On Rustaveli Avenue, Tbilisi's central street, most lights were out. It was the first time I had seen the Parliament building and opera house not brilliantly lit at night. I decided against walking home and took a cab. The cabbie talked bitterly about president Saakashvili, and when I joked that the problem was really Putin, he shrugged. The ride was only five minutes, but he managed to find out that I worked here, lived here with my "woman" (I don't know how to say "girlfriend" or even "wife"), where I was from, and what languages I spoke and how well.
I asked if he was from Tbilisi--Tbilisi citizens almost universally tell me they are from Tbilisi, which I imagine is sometimes just because they don't think I'll have heard of their home region--and he said no, he was from a part of Georgia near Turkey. "Samstkhe-Javakheti?" I guessed. He lit up, happy that I knew of it. Samstkhe-Javakheti is near the border of Armenia, not Turkey, and this meant he was almost certainly Armenian, though even when I knew he was from he didn't tell me this. (Armenians have lived in Georgia forever, but they are generally disliked by Georgians for reasons I cannot comprehend--every Armenian I have ever met has been kind and generous.) When I opened the car door, he shook my hand and patted me on the back.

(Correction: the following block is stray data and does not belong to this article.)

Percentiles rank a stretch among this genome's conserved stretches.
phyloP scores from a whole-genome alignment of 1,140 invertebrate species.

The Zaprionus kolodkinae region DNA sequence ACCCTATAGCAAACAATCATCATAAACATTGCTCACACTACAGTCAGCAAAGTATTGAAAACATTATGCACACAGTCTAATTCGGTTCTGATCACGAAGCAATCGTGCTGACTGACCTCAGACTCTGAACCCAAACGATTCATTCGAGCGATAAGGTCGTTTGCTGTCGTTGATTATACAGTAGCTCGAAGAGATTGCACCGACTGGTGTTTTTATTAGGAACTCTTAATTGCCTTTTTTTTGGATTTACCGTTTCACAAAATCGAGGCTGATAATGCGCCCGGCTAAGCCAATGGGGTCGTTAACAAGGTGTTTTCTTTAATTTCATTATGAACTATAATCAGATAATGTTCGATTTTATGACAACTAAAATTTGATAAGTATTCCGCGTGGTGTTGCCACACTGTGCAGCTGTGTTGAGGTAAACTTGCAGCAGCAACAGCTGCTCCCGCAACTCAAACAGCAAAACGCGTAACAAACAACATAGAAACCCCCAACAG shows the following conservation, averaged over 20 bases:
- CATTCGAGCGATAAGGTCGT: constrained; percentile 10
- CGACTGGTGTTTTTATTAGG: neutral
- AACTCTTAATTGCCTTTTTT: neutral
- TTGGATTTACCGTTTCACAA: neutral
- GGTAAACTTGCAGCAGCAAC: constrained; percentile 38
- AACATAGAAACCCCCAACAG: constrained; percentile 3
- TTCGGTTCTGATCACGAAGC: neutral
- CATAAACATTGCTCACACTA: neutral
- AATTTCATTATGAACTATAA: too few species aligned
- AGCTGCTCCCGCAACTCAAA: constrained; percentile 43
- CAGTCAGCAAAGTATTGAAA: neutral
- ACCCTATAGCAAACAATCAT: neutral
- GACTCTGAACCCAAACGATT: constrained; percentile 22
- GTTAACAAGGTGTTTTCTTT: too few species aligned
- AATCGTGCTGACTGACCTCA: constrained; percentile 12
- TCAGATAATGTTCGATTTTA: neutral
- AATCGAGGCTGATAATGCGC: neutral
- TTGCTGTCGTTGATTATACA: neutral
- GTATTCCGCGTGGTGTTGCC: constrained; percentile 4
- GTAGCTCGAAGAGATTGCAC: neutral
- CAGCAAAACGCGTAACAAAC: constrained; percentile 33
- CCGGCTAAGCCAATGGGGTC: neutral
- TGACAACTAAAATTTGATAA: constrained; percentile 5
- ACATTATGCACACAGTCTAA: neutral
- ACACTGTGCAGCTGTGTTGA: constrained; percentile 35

This kind of pleasant encounter, made possible in large part by Georgians' (and Armenians') infinite patience for my clumsy Georgian, is why I love living here.
Above: Tbilisi at Night by Dato Kvantaliani